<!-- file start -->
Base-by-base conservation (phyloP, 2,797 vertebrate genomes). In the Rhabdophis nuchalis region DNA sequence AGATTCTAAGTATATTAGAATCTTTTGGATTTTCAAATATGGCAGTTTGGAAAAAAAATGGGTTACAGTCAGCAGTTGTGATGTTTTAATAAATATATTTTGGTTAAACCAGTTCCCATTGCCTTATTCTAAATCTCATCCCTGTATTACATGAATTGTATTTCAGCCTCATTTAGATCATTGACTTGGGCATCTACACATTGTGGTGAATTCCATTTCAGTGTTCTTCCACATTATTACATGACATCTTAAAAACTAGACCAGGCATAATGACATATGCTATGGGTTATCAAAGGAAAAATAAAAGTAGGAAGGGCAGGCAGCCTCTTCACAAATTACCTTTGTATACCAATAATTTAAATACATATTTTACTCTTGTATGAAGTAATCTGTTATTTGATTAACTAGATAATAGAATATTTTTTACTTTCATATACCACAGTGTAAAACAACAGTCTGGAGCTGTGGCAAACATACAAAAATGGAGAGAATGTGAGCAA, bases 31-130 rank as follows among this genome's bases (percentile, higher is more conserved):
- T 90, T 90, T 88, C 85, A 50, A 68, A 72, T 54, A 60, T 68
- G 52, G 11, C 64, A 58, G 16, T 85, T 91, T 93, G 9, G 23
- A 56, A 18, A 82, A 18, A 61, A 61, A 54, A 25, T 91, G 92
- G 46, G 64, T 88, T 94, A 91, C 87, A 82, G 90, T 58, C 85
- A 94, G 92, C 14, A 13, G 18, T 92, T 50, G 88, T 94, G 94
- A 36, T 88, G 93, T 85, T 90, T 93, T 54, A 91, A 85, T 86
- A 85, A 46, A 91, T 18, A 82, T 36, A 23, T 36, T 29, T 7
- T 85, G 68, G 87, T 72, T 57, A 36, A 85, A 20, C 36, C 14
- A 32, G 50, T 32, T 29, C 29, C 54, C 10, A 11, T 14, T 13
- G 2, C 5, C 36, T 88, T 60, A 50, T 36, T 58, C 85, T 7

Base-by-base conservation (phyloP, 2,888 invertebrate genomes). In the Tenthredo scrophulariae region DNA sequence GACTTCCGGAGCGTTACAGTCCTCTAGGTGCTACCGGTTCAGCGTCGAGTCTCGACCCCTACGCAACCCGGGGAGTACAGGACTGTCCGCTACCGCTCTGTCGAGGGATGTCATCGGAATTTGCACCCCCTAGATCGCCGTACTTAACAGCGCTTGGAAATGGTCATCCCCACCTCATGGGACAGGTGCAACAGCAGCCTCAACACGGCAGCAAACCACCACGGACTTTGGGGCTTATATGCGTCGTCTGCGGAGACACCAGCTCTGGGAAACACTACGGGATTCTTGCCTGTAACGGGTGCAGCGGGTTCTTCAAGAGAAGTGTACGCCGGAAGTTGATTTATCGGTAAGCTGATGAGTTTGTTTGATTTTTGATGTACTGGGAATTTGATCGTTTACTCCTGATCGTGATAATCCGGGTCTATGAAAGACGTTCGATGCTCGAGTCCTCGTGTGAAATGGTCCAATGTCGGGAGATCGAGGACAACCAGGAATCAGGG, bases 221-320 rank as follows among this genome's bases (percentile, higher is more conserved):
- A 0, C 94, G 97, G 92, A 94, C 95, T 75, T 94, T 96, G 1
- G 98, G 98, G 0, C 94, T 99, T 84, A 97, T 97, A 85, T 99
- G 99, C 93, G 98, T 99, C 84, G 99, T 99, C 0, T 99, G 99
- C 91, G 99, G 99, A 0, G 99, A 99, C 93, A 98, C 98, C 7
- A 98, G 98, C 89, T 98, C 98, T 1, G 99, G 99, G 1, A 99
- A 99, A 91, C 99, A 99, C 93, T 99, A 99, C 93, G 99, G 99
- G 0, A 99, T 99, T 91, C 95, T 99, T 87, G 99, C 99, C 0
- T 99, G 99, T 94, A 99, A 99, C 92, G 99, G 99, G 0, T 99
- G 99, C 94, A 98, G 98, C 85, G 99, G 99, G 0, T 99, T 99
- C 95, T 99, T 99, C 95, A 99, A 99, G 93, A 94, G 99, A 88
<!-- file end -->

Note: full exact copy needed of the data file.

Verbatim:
Base-by-base conservation (phyloP, 2,797 vertebrate genomes). In the Rhabdophis nuchalis region DNA sequence AGATTCTAAGTATATTAGAATCTTTTGGATTTTCAAATATGGCAGTTTGGAAAAAAAATGGGTTACAGTCAGCAGTTGTGATGTTTTAATAAATATATTTTGGTTAAACCAGTTCCCATTGCCTTATTCTAAATCTCATCCCTGTATTACATGAATTGTATTTCAGCCTCATTTAGATCATTGACTTGGGCATCTACACATTGTGGTGAATTCCATTTCAGTGTTCTTCCACATTATTACATGACATCTTAAAAACTAGACCAGGCATAATGACATATGCTATGGGTTATCAAAGGAAAAATAAAAGTAGGAAGGGCAGGCAGCCTCTTCACAAATTACCTTTGTATACCAATAATTTAAATACATATTTTACTCTTGTATGAAGTAATCTGTTATTTGATTAACTAGATAATAGAATATTTTTTACTTTCATATACCACAGTGTAAAACAACAGTCTGGAGCTGTGGCAAACATACAAAAATGGAGAGAATGTGAGCAA, bases 31-130 rank as follows among this genome's bases (percentile, higher is more conserved):
- T 90, T 90, T 88, C 85, A 50, A 68, A 72, T 54, A 60, T 68
- G 52, G 11, C 64, A 58, G 16, T 85, T 91, T 93, G 9, G 23
- A 56, A 18, A 82, A 18, A 61, A 61, A 54, A 25, T 91, G 92
- G 46, G 64, T 88, T 94, A 91, C 87, A 82, G 90, T 58, C 85
- A 94, G 92, C 14, A 13, G 18, T 92, T 50, G 88, T 94, G 94
- A 36, T 88, G 93, T 85, T 90, T 93, T 54, A 91, A 85, T 86
- A 85, A 46, A 91, T 18, A 82, T 36, A 23, T 36, T 29, T 7
- T 85, G 68, G 87, T 72, T 57, A 36, A 85, A 20, C 36, C 14
- A 32, G 50, T 32, T 29, C 29, C 54, C 10, A 11, T 14, T 13
- G 2, C 5, C 36, T 88, T 60, A 50, T 36, T 58, C 85, T 7

Base-by-base conservation (phyloP, 2,888 invertebrate genomes). In the Tenthredo scrophulariae region DNA sequence GACTTCCGGAGCGTTACAGTCCTCTAGGTGCTACCGGTTCAGCGTCGAGTCTCGACCCCTACGCAACCCGGGGAGTACAGGACTGTCCGCTACCGCTCTGTCGAGGGATGTCATCGGAATTTGCACCCCCTAGATCGCCGTACTTAACAGCGCTTGGAAATGGTCATCCCCACCTCATGGGACAGGTGCAACAGCAGCCTCAACACGGCAGCAAACCACCACGGACTTTGGGGCTTATATGCGTCGTCTGCGGAGACACCAGCTCTGGGAAACACTACGGGATTCTTGCCTGTAACGGGTGCAGCGGGTTCTTCAAGAGAAGTGTACGCCGGAAGTTGATTTATCGGTAAGCTGATGAGTTTGTTTGATTTTTGATGTACTGGGAATTTGATCGTTTACTCCTGATCGTGATAATCCGGGTCTATGAAAGACGTTCGATGCTCGAGTCCTCGTGTGAAATGGTCCAATGTCGGGAGATCGAGGACAACCAGGAATCAGGG, bases 221-320 rank as follows among this genome's bases (percentile, higher is more conserved):
- A 0, C 94, G 97, G 92, A 94, C 95, T 75, T 94, T 96, G 1
- G 98, G 98, G 0, C 94, T 99, T 84, A 97, T 97, A 85, T 99
- G 99, C 93, G 98, T 99, C 84, G 99, T 99, C 0, T 99, G 99
- C 91, G 99, G 99, A 0, G 99, A 99, C 93, A 98, C 98, C 7
- A 98, G 98, C 89, T 98, C 98, T 1, G 99, G 99, G 1, A 99
- A 99, A 91, C 99, A 99, C 93, T 99, A 99, C 93, G 99, G 99
- G 0, A 99, T 99, T 91, C 95, T 99, T 87, G 99, C 99, C 0
- T 99, G 99, T 94, A 99, A 99, C 92, G 99, G 99, G 0, T 99
- G 99, C 94, A 98, G 98, C 85, G 99, G 99, G 0, T 99, T 99
- C 95, T 99, T 99, C 95, A 99, A 99, G 93, A 94, G 99, A 88